Monday, December 31, 2012

Happy New Year

Happy New Year 

To all our mums, mums to be and their families (whanau).  Have a wonderful and safe time.

Friday, December 28, 2012

8 ways to manage labour pain

     "They don't call it labor for nothing. Having a baby is hard work, and part of that work is getting through the pain. But don't panic. There are more ways than ever to manage that pain, and you don't have to choose just one. "The trick is to have as many tools in your bag as possible," says Kim Hildebrand Cardoso, a certified nurse-midwife in Berkeley, California, and a mother of two. "You don't know what's going to work until you're in it, and what helps a woman at one point can change five minutes later." That's why it's important to keep an open mind and do your research. So take a deep breath (good practice for later) and prepare to enter the wide world of pain management."

Ways to manage labour pain

Sunday, December 23, 2012

A Christmas Tale

Years ago when I was a staff midwife working in a London hospital, I worked the early shift on Christmas day.  My shift started at 7 am and was allocated to care for a lady who had been admitted about an hour before I arrived at the maternity unit.  This was her second baby so her labour was fast and subsequently delivered a beautiful baby boy at 10 am that morning.

"Congratulations, what a wonderful Christmas present" I said as I laid her baby on her tummy for skin to skin contact.  "You can call him ..........."  Before I could finish my sentence, the new mum interjected  "No way am I going to call him Jesus!"  she said cracking up laughing.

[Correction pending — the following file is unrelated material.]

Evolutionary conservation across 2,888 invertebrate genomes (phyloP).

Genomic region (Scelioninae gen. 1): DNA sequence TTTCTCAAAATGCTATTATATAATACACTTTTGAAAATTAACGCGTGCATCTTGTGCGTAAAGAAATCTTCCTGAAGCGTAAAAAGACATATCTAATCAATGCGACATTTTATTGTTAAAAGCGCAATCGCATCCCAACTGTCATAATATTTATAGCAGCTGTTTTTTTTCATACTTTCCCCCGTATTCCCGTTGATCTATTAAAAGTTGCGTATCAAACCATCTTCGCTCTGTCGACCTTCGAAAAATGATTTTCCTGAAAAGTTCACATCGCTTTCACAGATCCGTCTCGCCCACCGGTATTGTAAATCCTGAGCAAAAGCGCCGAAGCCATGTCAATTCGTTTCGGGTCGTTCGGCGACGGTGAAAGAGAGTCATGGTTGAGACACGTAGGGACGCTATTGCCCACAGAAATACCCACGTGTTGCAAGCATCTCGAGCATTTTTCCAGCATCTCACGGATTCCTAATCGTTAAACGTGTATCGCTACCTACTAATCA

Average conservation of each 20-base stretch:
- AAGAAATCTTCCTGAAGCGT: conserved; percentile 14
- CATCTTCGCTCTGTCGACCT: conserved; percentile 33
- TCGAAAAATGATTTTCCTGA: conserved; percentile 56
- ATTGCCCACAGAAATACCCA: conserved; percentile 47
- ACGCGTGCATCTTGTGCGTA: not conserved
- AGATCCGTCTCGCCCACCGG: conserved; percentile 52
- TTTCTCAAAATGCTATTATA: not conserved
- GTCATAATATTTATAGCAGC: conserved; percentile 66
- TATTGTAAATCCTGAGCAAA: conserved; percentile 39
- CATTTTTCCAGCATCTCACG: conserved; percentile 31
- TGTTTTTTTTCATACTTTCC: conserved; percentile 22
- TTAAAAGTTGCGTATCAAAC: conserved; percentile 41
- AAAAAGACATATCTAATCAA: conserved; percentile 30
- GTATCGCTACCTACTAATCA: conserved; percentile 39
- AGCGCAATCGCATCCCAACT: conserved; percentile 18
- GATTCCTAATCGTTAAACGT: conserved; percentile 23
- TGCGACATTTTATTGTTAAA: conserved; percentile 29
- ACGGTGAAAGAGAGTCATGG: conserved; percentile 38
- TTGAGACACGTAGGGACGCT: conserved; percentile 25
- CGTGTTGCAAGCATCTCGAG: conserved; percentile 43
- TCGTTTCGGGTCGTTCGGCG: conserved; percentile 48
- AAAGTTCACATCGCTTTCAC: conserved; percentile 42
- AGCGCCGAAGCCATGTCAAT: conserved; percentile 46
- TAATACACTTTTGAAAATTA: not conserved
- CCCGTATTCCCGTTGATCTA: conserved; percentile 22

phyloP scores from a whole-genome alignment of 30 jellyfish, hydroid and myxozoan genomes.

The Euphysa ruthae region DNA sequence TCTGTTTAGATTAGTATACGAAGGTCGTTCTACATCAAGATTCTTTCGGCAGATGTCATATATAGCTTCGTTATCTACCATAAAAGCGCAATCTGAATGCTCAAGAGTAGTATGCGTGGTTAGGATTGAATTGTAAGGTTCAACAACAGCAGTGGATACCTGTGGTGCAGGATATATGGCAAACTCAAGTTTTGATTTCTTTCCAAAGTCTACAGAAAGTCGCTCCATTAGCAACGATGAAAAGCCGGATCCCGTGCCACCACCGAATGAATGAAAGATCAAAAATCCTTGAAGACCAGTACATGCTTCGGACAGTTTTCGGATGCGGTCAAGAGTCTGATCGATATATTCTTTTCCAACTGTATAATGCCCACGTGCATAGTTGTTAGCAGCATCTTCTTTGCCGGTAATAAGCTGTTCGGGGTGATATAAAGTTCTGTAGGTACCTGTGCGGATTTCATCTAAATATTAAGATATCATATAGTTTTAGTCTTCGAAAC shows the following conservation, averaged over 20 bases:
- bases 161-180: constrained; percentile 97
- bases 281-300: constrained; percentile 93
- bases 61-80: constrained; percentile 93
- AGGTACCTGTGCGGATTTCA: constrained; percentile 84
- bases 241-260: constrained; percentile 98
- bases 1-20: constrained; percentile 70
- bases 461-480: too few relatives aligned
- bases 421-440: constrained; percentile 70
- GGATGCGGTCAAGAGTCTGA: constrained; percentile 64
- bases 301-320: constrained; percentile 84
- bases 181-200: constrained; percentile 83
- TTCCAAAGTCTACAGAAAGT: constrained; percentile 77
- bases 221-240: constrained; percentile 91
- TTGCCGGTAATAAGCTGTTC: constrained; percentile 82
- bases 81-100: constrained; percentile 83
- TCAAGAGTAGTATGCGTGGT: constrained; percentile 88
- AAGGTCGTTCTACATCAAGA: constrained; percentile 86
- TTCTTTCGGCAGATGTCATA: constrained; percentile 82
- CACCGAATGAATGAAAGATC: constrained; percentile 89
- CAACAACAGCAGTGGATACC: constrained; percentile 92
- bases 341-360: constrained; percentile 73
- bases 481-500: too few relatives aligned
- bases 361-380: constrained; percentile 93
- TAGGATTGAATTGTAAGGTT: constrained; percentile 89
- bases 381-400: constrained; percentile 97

I replied, "I was going to say Chris or Joseph".........


Saturday, December 15, 2012

Breastfeeding Naturally

An excellent series of videos for women who are going to, or who are breastfeeding their baby. They contain a wealth of information such as the benefits for mum and baby, early feeding after the birth, family/whanau support, problems that may arise, returning to work and much more.

These video are also embedded on our website as well

Friday, December 14, 2012

Why do I have morning sickness?

Nausea and vomiting is a common but not well understood condition or pregnancy, is certainly not confined to mornings and in fact, it can be all day sickness.  Symptoms usually appear by 4-6 weeks of pregnancy and one of the signs that a woman suspects that she could be pregnant.
It can also be very debilitating and may not be well understood by family, friends and employers.